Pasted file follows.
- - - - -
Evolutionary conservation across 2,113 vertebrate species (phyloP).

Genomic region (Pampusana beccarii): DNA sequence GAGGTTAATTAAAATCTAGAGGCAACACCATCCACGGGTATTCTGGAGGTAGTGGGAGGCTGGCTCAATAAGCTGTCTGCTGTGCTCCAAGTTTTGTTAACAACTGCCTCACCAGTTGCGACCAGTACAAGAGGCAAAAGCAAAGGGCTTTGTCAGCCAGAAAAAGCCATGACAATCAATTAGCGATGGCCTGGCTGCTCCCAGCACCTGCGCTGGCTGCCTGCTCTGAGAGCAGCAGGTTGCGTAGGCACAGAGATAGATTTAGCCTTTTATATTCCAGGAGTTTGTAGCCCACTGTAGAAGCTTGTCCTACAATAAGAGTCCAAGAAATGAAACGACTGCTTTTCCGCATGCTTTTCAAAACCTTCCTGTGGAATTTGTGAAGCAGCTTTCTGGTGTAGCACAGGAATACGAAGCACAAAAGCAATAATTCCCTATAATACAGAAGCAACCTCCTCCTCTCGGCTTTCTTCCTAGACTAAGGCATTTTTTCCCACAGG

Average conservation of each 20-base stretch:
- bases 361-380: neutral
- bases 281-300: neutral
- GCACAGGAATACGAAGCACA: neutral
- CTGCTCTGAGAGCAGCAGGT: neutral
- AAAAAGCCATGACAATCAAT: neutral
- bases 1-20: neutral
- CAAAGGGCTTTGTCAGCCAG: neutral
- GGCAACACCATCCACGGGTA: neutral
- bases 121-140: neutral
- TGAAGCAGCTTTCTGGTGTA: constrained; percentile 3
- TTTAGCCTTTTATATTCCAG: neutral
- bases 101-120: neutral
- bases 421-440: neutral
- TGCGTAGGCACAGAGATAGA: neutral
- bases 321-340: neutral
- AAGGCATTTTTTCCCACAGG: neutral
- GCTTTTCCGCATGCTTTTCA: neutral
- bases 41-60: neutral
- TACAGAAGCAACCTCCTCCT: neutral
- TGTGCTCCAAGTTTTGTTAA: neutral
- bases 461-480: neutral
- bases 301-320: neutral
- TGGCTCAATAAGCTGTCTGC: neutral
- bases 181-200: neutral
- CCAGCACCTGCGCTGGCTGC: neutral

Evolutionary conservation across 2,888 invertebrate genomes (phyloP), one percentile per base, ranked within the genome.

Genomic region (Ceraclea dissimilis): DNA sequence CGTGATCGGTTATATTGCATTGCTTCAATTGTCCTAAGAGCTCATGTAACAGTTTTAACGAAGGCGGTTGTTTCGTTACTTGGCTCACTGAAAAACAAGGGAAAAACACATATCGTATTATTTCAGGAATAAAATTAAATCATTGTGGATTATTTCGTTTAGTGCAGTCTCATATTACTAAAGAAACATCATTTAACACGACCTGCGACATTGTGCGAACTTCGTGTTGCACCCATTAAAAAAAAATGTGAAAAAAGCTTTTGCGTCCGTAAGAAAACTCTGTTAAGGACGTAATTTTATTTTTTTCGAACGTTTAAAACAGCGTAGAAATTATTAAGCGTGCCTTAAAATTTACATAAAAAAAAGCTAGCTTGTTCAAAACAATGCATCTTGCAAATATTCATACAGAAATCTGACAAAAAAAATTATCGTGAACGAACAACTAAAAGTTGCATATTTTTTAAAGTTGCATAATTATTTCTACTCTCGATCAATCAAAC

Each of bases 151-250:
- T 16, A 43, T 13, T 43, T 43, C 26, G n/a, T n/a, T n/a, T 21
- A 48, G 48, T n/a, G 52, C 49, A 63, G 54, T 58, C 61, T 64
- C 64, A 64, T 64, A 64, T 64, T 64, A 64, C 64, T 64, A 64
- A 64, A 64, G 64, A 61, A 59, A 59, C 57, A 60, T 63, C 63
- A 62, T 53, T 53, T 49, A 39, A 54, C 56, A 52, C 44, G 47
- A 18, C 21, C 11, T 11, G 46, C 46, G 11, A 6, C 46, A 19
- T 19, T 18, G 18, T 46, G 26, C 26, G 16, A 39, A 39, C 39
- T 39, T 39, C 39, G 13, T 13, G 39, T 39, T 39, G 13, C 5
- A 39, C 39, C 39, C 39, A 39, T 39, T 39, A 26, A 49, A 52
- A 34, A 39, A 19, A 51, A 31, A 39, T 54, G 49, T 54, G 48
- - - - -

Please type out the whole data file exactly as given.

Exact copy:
Evolutionary conservation across 2,113 vertebrate species (phyloP).

Genomic region (Pampusana beccarii): DNA sequence GAGGTTAATTAAAATCTAGAGGCAACACCATCCACGGGTATTCTGGAGGTAGTGGGAGGCTGGCTCAATAAGCTGTCTGCTGTGCTCCAAGTTTTGTTAACAACTGCCTCACCAGTTGCGACCAGTACAAGAGGCAAAAGCAAAGGGCTTTGTCAGCCAGAAAAAGCCATGACAATCAATTAGCGATGGCCTGGCTGCTCCCAGCACCTGCGCTGGCTGCCTGCTCTGAGAGCAGCAGGTTGCGTAGGCACAGAGATAGATTTAGCCTTTTATATTCCAGGAGTTTGTAGCCCACTGTAGAAGCTTGTCCTACAATAAGAGTCCAAGAAATGAAACGACTGCTTTTCCGCATGCTTTTCAAAACCTTCCTGTGGAATTTGTGAAGCAGCTTTCTGGTGTAGCACAGGAATACGAAGCACAAAAGCAATAATTCCCTATAATACAGAAGCAACCTCCTCCTCTCGGCTTTCTTCCTAGACTAAGGCATTTTTTCCCACAGG

Average conservation of each 20-base stretch:
- bases 361-380: neutral
- bases 281-300: neutral
- GCACAGGAATACGAAGCACA: neutral
- CTGCTCTGAGAGCAGCAGGT: neutral
- AAAAAGCCATGACAATCAAT: neutral
- bases 1-20: neutral
- CAAAGGGCTTTGTCAGCCAG: neutral
- GGCAACACCATCCACGGGTA: neutral
- bases 121-140: neutral
- TGAAGCAGCTTTCTGGTGTA: constrained; percentile 3
- TTTAGCCTTTTATATTCCAG: neutral
- bases 101-120: neutral
- bases 421-440: neutral
- TGCGTAGGCACAGAGATAGA: neutral
- bases 321-340: neutral
- AAGGCATTTTTTCCCACAGG: neutral
- GCTTTTCCGCATGCTTTTCA: neutral
- bases 41-60: neutral
- TACAGAAGCAACCTCCTCCT: neutral
- TGTGCTCCAAGTTTTGTTAA: neutral
- bases 461-480: neutral
- bases 301-320: neutral
- TGGCTCAATAAGCTGTCTGC: neutral
- bases 181-200: neutral
- CCAGCACCTGCGCTGGCTGC: neutral

Evolutionary conservation across 2,888 invertebrate genomes (phyloP), one percentile per base, ranked within the genome.

Genomic region (Ceraclea dissimilis): DNA sequence CGTGATCGGTTATATTGCATTGCTTCAATTGTCCTAAGAGCTCATGTAACAGTTTTAACGAAGGCGGTTGTTTCGTTACTTGGCTCACTGAAAAACAAGGGAAAAACACATATCGTATTATTTCAGGAATAAAATTAAATCATTGTGGATTATTTCGTTTAGTGCAGTCTCATATTACTAAAGAAACATCATTTAACACGACCTGCGACATTGTGCGAACTTCGTGTTGCACCCATTAAAAAAAAATGTGAAAAAAGCTTTTGCGTCCGTAAGAAAACTCTGTTAAGGACGTAATTTTATTTTTTTCGAACGTTTAAAACAGCGTAGAAATTATTAAGCGTGCCTTAAAATTTACATAAAAAAAAGCTAGCTTGTTCAAAACAATGCATCTTGCAAATATTCATACAGAAATCTGACAAAAAAAATTATCGTGAACGAACAACTAAAAGTTGCATATTTTTTAAAGTTGCATAATTATTTCTACTCTCGATCAATCAAAC

Each of bases 151-250:
- T 16, A 43, T 13, T 43, T 43, C 26, G n/a, T n/a, T n/a, T 21
- A 48, G 48, T n/a, G 52, C 49, A 63, G 54, T 58, C 61, T 64
- C 64, A 64, T 64, A 64, T 64, T 64, A 64, C 64, T 64, A 64
- A 64, A 64, G 64, A 61, A 59, A 59, C 57, A 60, T 63, C 63
- A 62, T 53, T 53, T 49, A 39, A 54, C 56, A 52, C 44, G 47
- A 18, C 21, C 11, T 11, G 46, C 46, G 11, A 6, C 46, A 19
- T 19, T 18, G 18, T 46, G 26, C 26, G 16, A 39, A 39, C 39
- T 39, T 39, C 39, G 13, T 13, G 39, T 39, T 39, G 13, C 5
- A 39, C 39, C 39, C 39, A 39, T 39, T 39, A 26, A 49, A 52
- A 34, A 39, A 19, A 51, A 31, A 39, T 54, G 49, T 54, G 48